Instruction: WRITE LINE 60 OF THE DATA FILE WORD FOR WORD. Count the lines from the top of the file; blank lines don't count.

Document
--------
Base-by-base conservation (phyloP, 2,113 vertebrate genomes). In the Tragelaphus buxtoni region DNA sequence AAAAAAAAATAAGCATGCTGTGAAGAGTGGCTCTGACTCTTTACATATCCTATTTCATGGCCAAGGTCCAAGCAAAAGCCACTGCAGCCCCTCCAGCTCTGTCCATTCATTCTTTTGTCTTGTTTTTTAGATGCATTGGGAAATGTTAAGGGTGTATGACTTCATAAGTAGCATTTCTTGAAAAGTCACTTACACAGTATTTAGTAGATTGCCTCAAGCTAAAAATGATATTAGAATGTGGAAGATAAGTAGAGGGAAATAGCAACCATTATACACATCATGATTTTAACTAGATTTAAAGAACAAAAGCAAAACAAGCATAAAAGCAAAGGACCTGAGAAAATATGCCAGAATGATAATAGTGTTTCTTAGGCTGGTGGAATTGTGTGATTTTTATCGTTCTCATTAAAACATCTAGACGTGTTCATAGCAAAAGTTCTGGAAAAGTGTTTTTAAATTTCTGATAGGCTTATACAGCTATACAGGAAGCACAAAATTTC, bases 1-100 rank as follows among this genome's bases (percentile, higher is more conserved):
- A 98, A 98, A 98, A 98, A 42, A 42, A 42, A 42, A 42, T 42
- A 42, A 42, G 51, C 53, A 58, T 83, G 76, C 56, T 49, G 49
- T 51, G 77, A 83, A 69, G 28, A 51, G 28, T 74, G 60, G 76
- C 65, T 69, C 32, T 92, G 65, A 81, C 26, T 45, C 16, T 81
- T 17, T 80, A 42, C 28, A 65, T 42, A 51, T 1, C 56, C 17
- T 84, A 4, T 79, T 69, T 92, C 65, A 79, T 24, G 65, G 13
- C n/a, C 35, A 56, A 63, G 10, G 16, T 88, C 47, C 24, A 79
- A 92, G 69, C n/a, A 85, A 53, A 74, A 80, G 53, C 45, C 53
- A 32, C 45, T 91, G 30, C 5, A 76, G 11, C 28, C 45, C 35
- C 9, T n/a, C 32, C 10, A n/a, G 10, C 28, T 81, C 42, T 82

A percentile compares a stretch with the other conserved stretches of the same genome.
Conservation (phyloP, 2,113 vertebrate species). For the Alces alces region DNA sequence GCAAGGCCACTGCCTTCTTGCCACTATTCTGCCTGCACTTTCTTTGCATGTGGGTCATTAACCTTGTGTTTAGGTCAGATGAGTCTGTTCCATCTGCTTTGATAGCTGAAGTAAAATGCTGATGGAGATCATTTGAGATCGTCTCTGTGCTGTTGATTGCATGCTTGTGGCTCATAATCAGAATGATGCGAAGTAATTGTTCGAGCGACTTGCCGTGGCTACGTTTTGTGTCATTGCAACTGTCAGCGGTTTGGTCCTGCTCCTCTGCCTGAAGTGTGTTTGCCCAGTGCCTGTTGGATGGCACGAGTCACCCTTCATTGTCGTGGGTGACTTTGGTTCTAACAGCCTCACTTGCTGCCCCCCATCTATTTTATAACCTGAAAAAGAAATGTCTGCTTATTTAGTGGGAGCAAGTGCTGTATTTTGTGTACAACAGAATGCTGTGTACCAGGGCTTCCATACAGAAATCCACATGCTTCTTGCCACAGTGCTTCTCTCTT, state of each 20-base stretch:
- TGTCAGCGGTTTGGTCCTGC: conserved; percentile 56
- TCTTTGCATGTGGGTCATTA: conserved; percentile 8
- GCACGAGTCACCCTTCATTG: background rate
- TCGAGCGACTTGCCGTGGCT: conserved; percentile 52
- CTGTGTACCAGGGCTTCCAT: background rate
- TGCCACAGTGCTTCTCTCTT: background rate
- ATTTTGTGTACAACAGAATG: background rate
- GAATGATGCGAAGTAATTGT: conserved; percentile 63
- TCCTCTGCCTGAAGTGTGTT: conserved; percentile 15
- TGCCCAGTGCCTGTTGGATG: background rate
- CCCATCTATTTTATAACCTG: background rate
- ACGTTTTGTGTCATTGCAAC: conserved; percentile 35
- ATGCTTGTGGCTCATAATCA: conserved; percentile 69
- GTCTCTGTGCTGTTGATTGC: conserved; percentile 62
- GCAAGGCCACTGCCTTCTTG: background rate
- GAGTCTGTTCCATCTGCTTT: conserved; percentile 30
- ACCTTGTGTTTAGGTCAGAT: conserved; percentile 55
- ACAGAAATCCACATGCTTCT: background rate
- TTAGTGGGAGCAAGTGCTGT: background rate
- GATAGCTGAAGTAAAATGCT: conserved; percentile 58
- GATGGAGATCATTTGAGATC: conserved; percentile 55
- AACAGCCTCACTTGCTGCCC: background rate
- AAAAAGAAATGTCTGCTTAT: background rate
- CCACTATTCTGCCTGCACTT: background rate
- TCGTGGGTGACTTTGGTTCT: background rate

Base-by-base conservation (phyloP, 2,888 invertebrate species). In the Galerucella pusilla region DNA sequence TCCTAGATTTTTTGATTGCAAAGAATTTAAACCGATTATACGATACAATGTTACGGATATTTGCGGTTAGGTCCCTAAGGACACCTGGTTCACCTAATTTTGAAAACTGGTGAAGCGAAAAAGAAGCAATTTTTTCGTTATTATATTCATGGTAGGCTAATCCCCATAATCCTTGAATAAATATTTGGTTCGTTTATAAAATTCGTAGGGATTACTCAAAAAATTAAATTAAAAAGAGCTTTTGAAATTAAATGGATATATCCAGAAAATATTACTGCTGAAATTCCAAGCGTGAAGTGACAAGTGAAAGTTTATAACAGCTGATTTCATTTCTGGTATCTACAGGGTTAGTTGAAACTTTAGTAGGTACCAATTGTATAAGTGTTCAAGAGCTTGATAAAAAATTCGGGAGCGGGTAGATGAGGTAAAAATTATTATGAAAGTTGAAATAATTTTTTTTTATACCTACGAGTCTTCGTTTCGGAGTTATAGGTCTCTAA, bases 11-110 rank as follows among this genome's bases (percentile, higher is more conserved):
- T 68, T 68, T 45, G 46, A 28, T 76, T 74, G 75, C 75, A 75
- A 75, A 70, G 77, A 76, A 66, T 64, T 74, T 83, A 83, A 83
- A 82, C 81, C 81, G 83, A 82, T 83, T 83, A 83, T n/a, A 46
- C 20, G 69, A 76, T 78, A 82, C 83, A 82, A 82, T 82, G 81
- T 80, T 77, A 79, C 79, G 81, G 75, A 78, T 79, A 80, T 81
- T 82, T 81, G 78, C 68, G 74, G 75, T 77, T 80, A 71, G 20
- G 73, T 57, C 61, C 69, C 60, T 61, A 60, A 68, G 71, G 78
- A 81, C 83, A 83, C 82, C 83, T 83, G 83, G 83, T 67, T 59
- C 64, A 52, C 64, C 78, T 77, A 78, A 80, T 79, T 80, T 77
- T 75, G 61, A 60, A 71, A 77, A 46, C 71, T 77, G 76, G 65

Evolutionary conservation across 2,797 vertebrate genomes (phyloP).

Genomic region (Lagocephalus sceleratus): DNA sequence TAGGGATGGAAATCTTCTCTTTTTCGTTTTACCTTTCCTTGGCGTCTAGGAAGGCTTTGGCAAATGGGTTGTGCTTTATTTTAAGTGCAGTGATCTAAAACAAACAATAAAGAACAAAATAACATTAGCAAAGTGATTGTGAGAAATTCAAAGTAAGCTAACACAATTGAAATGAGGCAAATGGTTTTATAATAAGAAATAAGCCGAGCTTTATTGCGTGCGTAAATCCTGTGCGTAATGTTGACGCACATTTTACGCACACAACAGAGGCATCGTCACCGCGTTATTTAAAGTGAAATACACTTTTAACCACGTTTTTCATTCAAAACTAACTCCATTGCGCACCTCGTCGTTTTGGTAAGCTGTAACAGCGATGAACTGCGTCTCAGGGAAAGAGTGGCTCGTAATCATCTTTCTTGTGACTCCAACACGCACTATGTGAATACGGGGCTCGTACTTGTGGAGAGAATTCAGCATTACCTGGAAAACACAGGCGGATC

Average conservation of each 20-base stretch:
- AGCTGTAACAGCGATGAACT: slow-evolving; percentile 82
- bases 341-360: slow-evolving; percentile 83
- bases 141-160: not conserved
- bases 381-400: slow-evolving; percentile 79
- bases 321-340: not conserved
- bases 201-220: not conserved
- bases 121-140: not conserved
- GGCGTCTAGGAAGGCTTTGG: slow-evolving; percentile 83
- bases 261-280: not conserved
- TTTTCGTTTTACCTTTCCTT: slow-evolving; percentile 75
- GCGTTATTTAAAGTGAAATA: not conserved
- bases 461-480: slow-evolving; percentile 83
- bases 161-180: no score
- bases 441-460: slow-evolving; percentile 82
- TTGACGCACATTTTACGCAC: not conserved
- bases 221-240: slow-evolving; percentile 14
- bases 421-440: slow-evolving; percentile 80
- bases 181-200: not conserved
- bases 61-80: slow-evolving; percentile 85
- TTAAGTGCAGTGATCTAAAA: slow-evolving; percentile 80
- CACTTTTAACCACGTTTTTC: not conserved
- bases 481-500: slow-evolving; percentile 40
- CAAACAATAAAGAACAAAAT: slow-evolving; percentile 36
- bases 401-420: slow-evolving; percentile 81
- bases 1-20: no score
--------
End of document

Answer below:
- GGCGTCTAGGAAGGCTTTGG: slow-evolving; percentile 83